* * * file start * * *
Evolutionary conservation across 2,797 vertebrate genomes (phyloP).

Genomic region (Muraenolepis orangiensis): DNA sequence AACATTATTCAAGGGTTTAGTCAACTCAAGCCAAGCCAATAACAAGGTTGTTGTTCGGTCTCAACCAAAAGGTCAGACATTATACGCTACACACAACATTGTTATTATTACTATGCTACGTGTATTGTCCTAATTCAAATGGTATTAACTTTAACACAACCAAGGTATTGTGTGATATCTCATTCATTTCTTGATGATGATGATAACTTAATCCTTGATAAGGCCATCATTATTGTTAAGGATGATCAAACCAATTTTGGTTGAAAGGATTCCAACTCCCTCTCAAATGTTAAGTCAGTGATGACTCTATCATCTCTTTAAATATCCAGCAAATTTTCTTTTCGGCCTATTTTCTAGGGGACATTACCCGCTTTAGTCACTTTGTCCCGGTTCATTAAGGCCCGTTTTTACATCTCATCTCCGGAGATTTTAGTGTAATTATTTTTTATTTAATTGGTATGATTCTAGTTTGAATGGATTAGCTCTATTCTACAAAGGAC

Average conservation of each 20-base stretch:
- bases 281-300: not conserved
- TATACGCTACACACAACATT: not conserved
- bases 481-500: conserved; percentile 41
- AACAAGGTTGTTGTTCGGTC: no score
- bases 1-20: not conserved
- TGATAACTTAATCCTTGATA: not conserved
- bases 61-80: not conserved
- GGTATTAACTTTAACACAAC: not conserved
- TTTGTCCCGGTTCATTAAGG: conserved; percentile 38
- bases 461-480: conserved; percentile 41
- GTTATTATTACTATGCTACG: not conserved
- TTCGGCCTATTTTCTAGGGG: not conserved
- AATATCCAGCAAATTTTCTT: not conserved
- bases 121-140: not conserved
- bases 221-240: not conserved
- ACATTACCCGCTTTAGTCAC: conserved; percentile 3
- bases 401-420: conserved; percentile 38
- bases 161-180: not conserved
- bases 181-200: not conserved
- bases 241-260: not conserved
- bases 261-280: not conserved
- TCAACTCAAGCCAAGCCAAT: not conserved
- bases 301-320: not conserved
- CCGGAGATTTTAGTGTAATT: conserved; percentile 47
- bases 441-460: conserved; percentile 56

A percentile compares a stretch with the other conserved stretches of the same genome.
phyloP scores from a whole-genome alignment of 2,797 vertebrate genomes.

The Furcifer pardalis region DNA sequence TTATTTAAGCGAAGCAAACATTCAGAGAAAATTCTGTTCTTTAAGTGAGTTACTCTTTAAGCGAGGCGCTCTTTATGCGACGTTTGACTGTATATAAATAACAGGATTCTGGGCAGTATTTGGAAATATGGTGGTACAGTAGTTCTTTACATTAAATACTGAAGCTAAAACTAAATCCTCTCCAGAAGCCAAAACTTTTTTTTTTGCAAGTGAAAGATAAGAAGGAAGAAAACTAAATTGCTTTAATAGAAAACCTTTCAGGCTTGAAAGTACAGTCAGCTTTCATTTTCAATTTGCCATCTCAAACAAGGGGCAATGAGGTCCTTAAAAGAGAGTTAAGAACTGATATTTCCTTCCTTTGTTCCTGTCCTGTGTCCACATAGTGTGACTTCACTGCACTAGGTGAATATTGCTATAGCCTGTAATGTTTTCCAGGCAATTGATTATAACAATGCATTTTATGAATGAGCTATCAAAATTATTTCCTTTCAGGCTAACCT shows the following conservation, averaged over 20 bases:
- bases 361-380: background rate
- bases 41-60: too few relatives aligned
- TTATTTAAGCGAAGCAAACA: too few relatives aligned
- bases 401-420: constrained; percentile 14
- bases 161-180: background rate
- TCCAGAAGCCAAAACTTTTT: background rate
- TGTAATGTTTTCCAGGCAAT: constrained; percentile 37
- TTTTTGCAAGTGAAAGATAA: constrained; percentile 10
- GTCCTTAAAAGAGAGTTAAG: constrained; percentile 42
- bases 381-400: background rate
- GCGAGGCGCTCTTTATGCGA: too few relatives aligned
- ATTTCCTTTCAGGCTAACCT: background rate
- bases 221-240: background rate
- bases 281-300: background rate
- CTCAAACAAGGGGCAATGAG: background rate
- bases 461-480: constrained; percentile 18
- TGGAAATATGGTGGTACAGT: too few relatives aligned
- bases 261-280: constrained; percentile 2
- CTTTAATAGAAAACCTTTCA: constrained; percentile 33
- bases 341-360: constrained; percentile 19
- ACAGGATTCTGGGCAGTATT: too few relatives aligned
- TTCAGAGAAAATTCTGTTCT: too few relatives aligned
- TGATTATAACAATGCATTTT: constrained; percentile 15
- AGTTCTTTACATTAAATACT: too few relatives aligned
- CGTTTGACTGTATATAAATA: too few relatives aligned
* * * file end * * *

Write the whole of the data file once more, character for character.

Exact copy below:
Evolutionary conservation across 2,797 vertebrate genomes (phyloP).

Genomic region (Muraenolepis orangiensis): DNA sequence AACATTATTCAAGGGTTTAGTCAACTCAAGCCAAGCCAATAACAAGGTTGTTGTTCGGTCTCAACCAAAAGGTCAGACATTATACGCTACACACAACATTGTTATTATTACTATGCTACGTGTATTGTCCTAATTCAAATGGTATTAACTTTAACACAACCAAGGTATTGTGTGATATCTCATTCATTTCTTGATGATGATGATAACTTAATCCTTGATAAGGCCATCATTATTGTTAAGGATGATCAAACCAATTTTGGTTGAAAGGATTCCAACTCCCTCTCAAATGTTAAGTCAGTGATGACTCTATCATCTCTTTAAATATCCAGCAAATTTTCTTTTCGGCCTATTTTCTAGGGGACATTACCCGCTTTAGTCACTTTGTCCCGGTTCATTAAGGCCCGTTTTTACATCTCATCTCCGGAGATTTTAGTGTAATTATTTTTTATTTAATTGGTATGATTCTAGTTTGAATGGATTAGCTCTATTCTACAAAGGAC

Average conservation of each 20-base stretch:
- bases 281-300: not conserved
- TATACGCTACACACAACATT: not conserved
- bases 481-500: conserved; percentile 41
- AACAAGGTTGTTGTTCGGTC: no score
- bases 1-20: not conserved
- TGATAACTTAATCCTTGATA: not conserved
- bases 61-80: not conserved
- GGTATTAACTTTAACACAAC: not conserved
- TTTGTCCCGGTTCATTAAGG: conserved; percentile 38
- bases 461-480: conserved; percentile 41
- GTTATTATTACTATGCTACG: not conserved
- TTCGGCCTATTTTCTAGGGG: not conserved
- AATATCCAGCAAATTTTCTT: not conserved
- bases 121-140: not conserved
- bases 221-240: not conserved
- ACATTACCCGCTTTAGTCAC: conserved; percentile 3
- bases 401-420: conserved; percentile 38
- bases 161-180: not conserved
- bases 181-200: not conserved
- bases 241-260: not conserved
- bases 261-280: not conserved
- TCAACTCAAGCCAAGCCAAT: not conserved
- bases 301-320: not conserved
- CCGGAGATTTTAGTGTAATT: conserved; percentile 47
- bases 441-460: conserved; percentile 56

A percentile compares a stretch with the other conserved stretches of the same genome.
phyloP scores from a whole-genome alignment of 2,797 vertebrate genomes.

The Furcifer pardalis region DNA sequence TTATTTAAGCGAAGCAAACATTCAGAGAAAATTCTGTTCTTTAAGTGAGTTACTCTTTAAGCGAGGCGCTCTTTATGCGACGTTTGACTGTATATAAATAACAGGATTCTGGGCAGTATTTGGAAATATGGTGGTACAGTAGTTCTTTACATTAAATACTGAAGCTAAAACTAAATCCTCTCCAGAAGCCAAAACTTTTTTTTTTGCAAGTGAAAGATAAGAAGGAAGAAAACTAAATTGCTTTAATAGAAAACCTTTCAGGCTTGAAAGTACAGTCAGCTTTCATTTTCAATTTGCCATCTCAAACAAGGGGCAATGAGGTCCTTAAAAGAGAGTTAAGAACTGATATTTCCTTCCTTTGTTCCTGTCCTGTGTCCACATAGTGTGACTTCACTGCACTAGGTGAATATTGCTATAGCCTGTAATGTTTTCCAGGCAATTGATTATAACAATGCATTTTATGAATGAGCTATCAAAATTATTTCCTTTCAGGCTAACCT shows the following conservation, averaged over 20 bases:
- bases 361-380: background rate
- bases 41-60: too few relatives aligned
- TTATTTAAGCGAAGCAAACA: too few relatives aligned
- bases 401-420: constrained; percentile 14
- bases 161-180: background rate
- TCCAGAAGCCAAAACTTTTT: background rate
- TGTAATGTTTTCCAGGCAAT: constrained; percentile 37
- TTTTTGCAAGTGAAAGATAA: constrained; percentile 10
- GTCCTTAAAAGAGAGTTAAG: constrained; percentile 42
- bases 381-400: background rate
- GCGAGGCGCTCTTTATGCGA: too few relatives aligned
- ATTTCCTTTCAGGCTAACCT: background rate
- bases 221-240: background rate
- bases 281-300: background rate
- CTCAAACAAGGGGCAATGAG: background rate
- bases 461-480: constrained; percentile 18
- TGGAAATATGGTGGTACAGT: too few relatives aligned
- bases 261-280: constrained; percentile 2
- CTTTAATAGAAAACCTTTCA: constrained; percentile 33
- bases 341-360: constrained; percentile 19
- ACAGGATTCTGGGCAGTATT: too few relatives aligned
- TTCAGAGAAAATTCTGTTCT: too few relatives aligned
- TGATTATAACAATGCATTTT: constrained; percentile 15
- AGTTCTTTACATTAAATACT: too few relatives aligned
- CGTTTGACTGTATATAAATA: too few relatives aligned